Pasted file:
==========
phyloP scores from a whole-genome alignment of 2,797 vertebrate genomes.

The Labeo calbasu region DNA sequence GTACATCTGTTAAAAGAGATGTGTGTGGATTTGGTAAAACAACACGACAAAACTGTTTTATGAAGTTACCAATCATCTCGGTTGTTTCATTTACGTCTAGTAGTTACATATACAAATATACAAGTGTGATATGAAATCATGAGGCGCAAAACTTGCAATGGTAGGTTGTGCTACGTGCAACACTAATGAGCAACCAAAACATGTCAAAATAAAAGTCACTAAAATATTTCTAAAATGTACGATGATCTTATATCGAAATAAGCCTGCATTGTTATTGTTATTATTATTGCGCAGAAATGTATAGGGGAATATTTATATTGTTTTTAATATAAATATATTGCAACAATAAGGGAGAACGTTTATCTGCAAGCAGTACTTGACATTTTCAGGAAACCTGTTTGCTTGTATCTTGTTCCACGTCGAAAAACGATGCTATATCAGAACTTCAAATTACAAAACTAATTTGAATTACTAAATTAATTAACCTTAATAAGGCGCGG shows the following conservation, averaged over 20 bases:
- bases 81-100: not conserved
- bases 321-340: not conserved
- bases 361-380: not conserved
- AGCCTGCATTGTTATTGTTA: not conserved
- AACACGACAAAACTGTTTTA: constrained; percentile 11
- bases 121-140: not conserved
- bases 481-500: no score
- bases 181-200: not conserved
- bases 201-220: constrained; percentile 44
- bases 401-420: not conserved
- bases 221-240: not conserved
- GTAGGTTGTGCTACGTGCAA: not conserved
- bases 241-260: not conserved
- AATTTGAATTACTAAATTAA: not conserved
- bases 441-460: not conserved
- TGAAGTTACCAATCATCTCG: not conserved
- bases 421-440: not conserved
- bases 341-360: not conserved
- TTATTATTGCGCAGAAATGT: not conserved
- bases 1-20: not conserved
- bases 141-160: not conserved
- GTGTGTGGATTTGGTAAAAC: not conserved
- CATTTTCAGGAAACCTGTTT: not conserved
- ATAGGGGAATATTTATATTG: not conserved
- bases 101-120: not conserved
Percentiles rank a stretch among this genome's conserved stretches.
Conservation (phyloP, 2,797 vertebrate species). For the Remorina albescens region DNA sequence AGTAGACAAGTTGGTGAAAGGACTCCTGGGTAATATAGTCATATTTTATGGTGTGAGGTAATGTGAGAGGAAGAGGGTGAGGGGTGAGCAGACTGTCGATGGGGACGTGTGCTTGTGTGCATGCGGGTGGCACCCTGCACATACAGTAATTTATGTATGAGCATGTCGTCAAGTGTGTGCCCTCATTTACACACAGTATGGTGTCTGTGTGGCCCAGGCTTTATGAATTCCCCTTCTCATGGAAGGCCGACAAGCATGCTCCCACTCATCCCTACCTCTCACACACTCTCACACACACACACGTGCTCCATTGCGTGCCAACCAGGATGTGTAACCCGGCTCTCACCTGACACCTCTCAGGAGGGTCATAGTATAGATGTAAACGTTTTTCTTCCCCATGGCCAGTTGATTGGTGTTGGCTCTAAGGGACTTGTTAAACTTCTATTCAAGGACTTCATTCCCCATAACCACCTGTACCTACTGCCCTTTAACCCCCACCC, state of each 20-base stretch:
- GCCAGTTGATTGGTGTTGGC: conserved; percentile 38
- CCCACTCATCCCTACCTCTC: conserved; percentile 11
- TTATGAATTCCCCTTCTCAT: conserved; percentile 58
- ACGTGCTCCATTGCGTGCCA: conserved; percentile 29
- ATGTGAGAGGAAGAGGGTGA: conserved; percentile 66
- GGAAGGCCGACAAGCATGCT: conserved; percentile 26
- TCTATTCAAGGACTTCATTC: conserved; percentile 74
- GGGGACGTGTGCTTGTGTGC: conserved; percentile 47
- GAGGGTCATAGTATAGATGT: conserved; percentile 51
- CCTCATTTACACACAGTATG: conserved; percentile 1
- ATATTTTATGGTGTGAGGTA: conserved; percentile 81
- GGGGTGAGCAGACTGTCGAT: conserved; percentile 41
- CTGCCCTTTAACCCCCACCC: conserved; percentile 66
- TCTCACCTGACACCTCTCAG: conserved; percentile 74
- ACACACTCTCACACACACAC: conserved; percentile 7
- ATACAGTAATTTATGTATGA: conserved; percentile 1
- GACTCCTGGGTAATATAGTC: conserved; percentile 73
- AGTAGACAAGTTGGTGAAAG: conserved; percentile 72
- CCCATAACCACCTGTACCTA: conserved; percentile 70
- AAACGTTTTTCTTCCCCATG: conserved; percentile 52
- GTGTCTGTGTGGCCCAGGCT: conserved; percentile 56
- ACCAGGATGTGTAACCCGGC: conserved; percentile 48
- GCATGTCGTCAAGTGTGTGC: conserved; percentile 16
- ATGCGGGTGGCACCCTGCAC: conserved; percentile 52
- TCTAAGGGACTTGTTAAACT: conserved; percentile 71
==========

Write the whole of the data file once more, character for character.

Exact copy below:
phyloP scores from a whole-genome alignment of 2,797 vertebrate genomes.

The Labeo calbasu region DNA sequence GTACATCTGTTAAAAGAGATGTGTGTGGATTTGGTAAAACAACACGACAAAACTGTTTTATGAAGTTACCAATCATCTCGGTTGTTTCATTTACGTCTAGTAGTTACATATACAAATATACAAGTGTGATATGAAATCATGAGGCGCAAAACTTGCAATGGTAGGTTGTGCTACGTGCAACACTAATGAGCAACCAAAACATGTCAAAATAAAAGTCACTAAAATATTTCTAAAATGTACGATGATCTTATATCGAAATAAGCCTGCATTGTTATTGTTATTATTATTGCGCAGAAATGTATAGGGGAATATTTATATTGTTTTTAATATAAATATATTGCAACAATAAGGGAGAACGTTTATCTGCAAGCAGTACTTGACATTTTCAGGAAACCTGTTTGCTTGTATCTTGTTCCACGTCGAAAAACGATGCTATATCAGAACTTCAAATTACAAAACTAATTTGAATTACTAAATTAATTAACCTTAATAAGGCGCGG shows the following conservation, averaged over 20 bases:
- bases 81-100: not conserved
- bases 321-340: not conserved
- bases 361-380: not conserved
- AGCCTGCATTGTTATTGTTA: not conserved
- AACACGACAAAACTGTTTTA: constrained; percentile 11
- bases 121-140: not conserved
- bases 481-500: no score
- bases 181-200: not conserved
- bases 201-220: constrained; percentile 44
- bases 401-420: not conserved
- bases 221-240: not conserved
- GTAGGTTGTGCTACGTGCAA: not conserved
- bases 241-260: not conserved
- AATTTGAATTACTAAATTAA: not conserved
- bases 441-460: not conserved
- TGAAGTTACCAATCATCTCG: not conserved
- bases 421-440: not conserved
- bases 341-360: not conserved
- TTATTATTGCGCAGAAATGT: not conserved
- bases 1-20: not conserved
- bases 141-160: not conserved
- GTGTGTGGATTTGGTAAAAC: not conserved
- CATTTTCAGGAAACCTGTTT: not conserved
- ATAGGGGAATATTTATATTG: not conserved
- bases 101-120: not conserved
Percentiles rank a stretch among this genome's conserved stretches.
Conservation (phyloP, 2,797 vertebrate species). For the Remorina albescens region DNA sequence AGTAGACAAGTTGGTGAAAGGACTCCTGGGTAATATAGTCATATTTTATGGTGTGAGGTAATGTGAGAGGAAGAGGGTGAGGGGTGAGCAGACTGTCGATGGGGACGTGTGCTTGTGTGCATGCGGGTGGCACCCTGCACATACAGTAATTTATGTATGAGCATGTCGTCAAGTGTGTGCCCTCATTTACACACAGTATGGTGTCTGTGTGGCCCAGGCTTTATGAATTCCCCTTCTCATGGAAGGCCGACAAGCATGCTCCCACTCATCCCTACCTCTCACACACTCTCACACACACACACGTGCTCCATTGCGTGCCAACCAGGATGTGTAACCCGGCTCTCACCTGACACCTCTCAGGAGGGTCATAGTATAGATGTAAACGTTTTTCTTCCCCATGGCCAGTTGATTGGTGTTGGCTCTAAGGGACTTGTTAAACTTCTATTCAAGGACTTCATTCCCCATAACCACCTGTACCTACTGCCCTTTAACCCCCACCC, state of each 20-base stretch:
- GCCAGTTGATTGGTGTTGGC: conserved; percentile 38
- CCCACTCATCCCTACCTCTC: conserved; percentile 11
- TTATGAATTCCCCTTCTCAT: conserved; percentile 58
- ACGTGCTCCATTGCGTGCCA: conserved; percentile 29
- ATGTGAGAGGAAGAGGGTGA: conserved; percentile 66
- GGAAGGCCGACAAGCATGCT: conserved; percentile 26
- TCTATTCAAGGACTTCATTC: conserved; percentile 74
- GGGGACGTGTGCTTGTGTGC: conserved; percentile 47
- GAGGGTCATAGTATAGATGT: conserved; percentile 51
- CCTCATTTACACACAGTATG: conserved; percentile 1
- ATATTTTATGGTGTGAGGTA: conserved; percentile 81
- GGGGTGAGCAGACTGTCGAT: conserved; percentile 41
- CTGCCCTTTAACCCCCACCC: conserved; percentile 66
- TCTCACCTGACACCTCTCAG: conserved; percentile 74
- ACACACTCTCACACACACAC: conserved; percentile 7
- ATACAGTAATTTATGTATGA: conserved; percentile 1
- GACTCCTGGGTAATATAGTC: conserved; percentile 73
- AGTAGACAAGTTGGTGAAAG: conserved; percentile 72
- CCCATAACCACCTGTACCTA: conserved; percentile 70
- AAACGTTTTTCTTCCCCATG: conserved; percentile 52
- GTGTCTGTGTGGCCCAGGCT: conserved; percentile 56
- ACCAGGATGTGTAACCCGGC: conserved; percentile 48
- GCATGTCGTCAAGTGTGTGC: conserved; percentile 16
- ATGCGGGTGGCACCCTGCAC: conserved; percentile 52
- TCTAAGGGACTTGTTAAACT: conserved; percentile 71